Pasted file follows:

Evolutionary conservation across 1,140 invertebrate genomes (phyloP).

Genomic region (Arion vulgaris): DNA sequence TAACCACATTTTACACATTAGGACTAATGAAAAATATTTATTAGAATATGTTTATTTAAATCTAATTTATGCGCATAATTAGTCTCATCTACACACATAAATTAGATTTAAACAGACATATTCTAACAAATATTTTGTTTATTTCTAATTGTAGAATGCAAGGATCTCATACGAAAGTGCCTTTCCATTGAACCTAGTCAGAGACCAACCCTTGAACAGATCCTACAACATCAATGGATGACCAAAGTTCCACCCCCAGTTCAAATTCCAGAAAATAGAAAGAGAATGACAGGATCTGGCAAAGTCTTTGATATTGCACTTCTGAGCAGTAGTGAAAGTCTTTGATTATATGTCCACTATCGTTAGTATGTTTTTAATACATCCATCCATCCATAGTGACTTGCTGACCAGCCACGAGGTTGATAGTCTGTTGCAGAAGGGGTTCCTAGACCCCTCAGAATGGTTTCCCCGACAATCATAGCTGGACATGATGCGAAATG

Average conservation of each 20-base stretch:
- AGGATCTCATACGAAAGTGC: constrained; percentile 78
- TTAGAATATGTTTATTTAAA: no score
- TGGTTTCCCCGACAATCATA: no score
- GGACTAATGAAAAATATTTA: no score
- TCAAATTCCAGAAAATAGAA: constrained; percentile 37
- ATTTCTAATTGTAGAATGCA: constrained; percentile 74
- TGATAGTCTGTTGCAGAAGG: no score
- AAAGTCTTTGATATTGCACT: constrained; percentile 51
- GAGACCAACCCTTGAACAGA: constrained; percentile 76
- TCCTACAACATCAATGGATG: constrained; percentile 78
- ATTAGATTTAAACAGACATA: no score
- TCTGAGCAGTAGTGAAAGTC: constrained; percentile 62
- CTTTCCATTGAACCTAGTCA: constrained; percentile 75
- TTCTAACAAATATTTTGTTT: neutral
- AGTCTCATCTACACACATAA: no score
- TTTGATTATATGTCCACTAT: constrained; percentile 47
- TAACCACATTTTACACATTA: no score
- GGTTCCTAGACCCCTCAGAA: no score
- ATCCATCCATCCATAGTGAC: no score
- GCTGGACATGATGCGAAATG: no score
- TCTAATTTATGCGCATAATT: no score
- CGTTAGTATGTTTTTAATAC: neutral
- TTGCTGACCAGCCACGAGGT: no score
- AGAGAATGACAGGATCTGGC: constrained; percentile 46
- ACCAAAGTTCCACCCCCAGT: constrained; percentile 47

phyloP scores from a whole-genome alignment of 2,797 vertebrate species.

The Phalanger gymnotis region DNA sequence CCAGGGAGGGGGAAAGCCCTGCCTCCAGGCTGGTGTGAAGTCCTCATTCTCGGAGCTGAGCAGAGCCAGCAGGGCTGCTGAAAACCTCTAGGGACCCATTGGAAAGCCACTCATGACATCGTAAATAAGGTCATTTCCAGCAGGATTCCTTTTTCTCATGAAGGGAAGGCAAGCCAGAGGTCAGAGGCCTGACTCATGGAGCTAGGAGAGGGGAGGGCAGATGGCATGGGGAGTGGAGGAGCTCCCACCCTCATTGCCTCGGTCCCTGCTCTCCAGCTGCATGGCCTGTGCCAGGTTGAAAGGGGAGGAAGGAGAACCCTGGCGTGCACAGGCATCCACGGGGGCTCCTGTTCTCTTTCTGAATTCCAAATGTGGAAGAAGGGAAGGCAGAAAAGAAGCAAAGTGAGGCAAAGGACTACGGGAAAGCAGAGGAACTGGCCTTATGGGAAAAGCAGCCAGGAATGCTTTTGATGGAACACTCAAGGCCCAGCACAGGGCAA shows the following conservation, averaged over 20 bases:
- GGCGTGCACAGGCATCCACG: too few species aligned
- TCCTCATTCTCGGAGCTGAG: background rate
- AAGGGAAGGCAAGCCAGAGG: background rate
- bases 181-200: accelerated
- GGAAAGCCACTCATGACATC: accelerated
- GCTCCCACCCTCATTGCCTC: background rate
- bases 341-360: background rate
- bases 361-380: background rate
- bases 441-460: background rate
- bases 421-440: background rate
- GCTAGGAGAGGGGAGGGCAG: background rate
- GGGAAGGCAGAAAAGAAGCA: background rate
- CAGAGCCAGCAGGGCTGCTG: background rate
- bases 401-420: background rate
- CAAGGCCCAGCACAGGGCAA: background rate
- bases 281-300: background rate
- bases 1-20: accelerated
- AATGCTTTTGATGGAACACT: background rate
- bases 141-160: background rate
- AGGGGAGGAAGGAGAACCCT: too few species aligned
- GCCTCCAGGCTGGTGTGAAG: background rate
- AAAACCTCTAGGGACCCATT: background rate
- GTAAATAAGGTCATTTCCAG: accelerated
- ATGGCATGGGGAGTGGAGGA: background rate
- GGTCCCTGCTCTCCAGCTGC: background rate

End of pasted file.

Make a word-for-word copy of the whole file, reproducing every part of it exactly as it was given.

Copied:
Evolutionary conservation across 1,140 invertebrate genomes (phyloP).

Genomic region (Arion vulgaris): DNA sequence TAACCACATTTTACACATTAGGACTAATGAAAAATATTTATTAGAATATGTTTATTTAAATCTAATTTATGCGCATAATTAGTCTCATCTACACACATAAATTAGATTTAAACAGACATATTCTAACAAATATTTTGTTTATTTCTAATTGTAGAATGCAAGGATCTCATACGAAAGTGCCTTTCCATTGAACCTAGTCAGAGACCAACCCTTGAACAGATCCTACAACATCAATGGATGACCAAAGTTCCACCCCCAGTTCAAATTCCAGAAAATAGAAAGAGAATGACAGGATCTGGCAAAGTCTTTGATATTGCACTTCTGAGCAGTAGTGAAAGTCTTTGATTATATGTCCACTATCGTTAGTATGTTTTTAATACATCCATCCATCCATAGTGACTTGCTGACCAGCCACGAGGTTGATAGTCTGTTGCAGAAGGGGTTCCTAGACCCCTCAGAATGGTTTCCCCGACAATCATAGCTGGACATGATGCGAAATG

Average conservation of each 20-base stretch:
- AGGATCTCATACGAAAGTGC: constrained; percentile 78
- TTAGAATATGTTTATTTAAA: no score
- TGGTTTCCCCGACAATCATA: no score
- GGACTAATGAAAAATATTTA: no score
- TCAAATTCCAGAAAATAGAA: constrained; percentile 37
- ATTTCTAATTGTAGAATGCA: constrained; percentile 74
- TGATAGTCTGTTGCAGAAGG: no score
- AAAGTCTTTGATATTGCACT: constrained; percentile 51
- GAGACCAACCCTTGAACAGA: constrained; percentile 76
- TCCTACAACATCAATGGATG: constrained; percentile 78
- ATTAGATTTAAACAGACATA: no score
- TCTGAGCAGTAGTGAAAGTC: constrained; percentile 62
- CTTTCCATTGAACCTAGTCA: constrained; percentile 75
- TTCTAACAAATATTTTGTTT: neutral
- AGTCTCATCTACACACATAA: no score
- TTTGATTATATGTCCACTAT: constrained; percentile 47
- TAACCACATTTTACACATTA: no score
- GGTTCCTAGACCCCTCAGAA: no score
- ATCCATCCATCCATAGTGAC: no score
- GCTGGACATGATGCGAAATG: no score
- TCTAATTTATGCGCATAATT: no score
- CGTTAGTATGTTTTTAATAC: neutral
- TTGCTGACCAGCCACGAGGT: no score
- AGAGAATGACAGGATCTGGC: constrained; percentile 46
- ACCAAAGTTCCACCCCCAGT: constrained; percentile 47

phyloP scores from a whole-genome alignment of 2,797 vertebrate species.

The Phalanger gymnotis region DNA sequence CCAGGGAGGGGGAAAGCCCTGCCTCCAGGCTGGTGTGAAGTCCTCATTCTCGGAGCTGAGCAGAGCCAGCAGGGCTGCTGAAAACCTCTAGGGACCCATTGGAAAGCCACTCATGACATCGTAAATAAGGTCATTTCCAGCAGGATTCCTTTTTCTCATGAAGGGAAGGCAAGCCAGAGGTCAGAGGCCTGACTCATGGAGCTAGGAGAGGGGAGGGCAGATGGCATGGGGAGTGGAGGAGCTCCCACCCTCATTGCCTCGGTCCCTGCTCTCCAGCTGCATGGCCTGTGCCAGGTTGAAAGGGGAGGAAGGAGAACCCTGGCGTGCACAGGCATCCACGGGGGCTCCTGTTCTCTTTCTGAATTCCAAATGTGGAAGAAGGGAAGGCAGAAAAGAAGCAAAGTGAGGCAAAGGACTACGGGAAAGCAGAGGAACTGGCCTTATGGGAAAAGCAGCCAGGAATGCTTTTGATGGAACACTCAAGGCCCAGCACAGGGCAA shows the following conservation, averaged over 20 bases:
- GGCGTGCACAGGCATCCACG: too few species aligned
- TCCTCATTCTCGGAGCTGAG: background rate
- AAGGGAAGGCAAGCCAGAGG: background rate
- bases 181-200: accelerated
- GGAAAGCCACTCATGACATC: accelerated
- GCTCCCACCCTCATTGCCTC: background rate
- bases 341-360: background rate
- bases 361-380: background rate
- bases 441-460: background rate
- bases 421-440: background rate
- GCTAGGAGAGGGGAGGGCAG: background rate
- GGGAAGGCAGAAAAGAAGCA: background rate
- CAGAGCCAGCAGGGCTGCTG: background rate
- bases 401-420: background rate
- CAAGGCCCAGCACAGGGCAA: background rate
- bases 281-300: background rate
- bases 1-20: accelerated
- AATGCTTTTGATGGAACACT: background rate
- bases 141-160: background rate
- AGGGGAGGAAGGAGAACCCT: too few species aligned
- GCCTCCAGGCTGGTGTGAAG: background rate
- AAAACCTCTAGGGACCCATT: background rate
- GTAAATAAGGTCATTTCCAG: accelerated
- ATGGCATGGGGAGTGGAGGA: background rate
- GGTCCCTGCTCTCCAGCTGC: background rate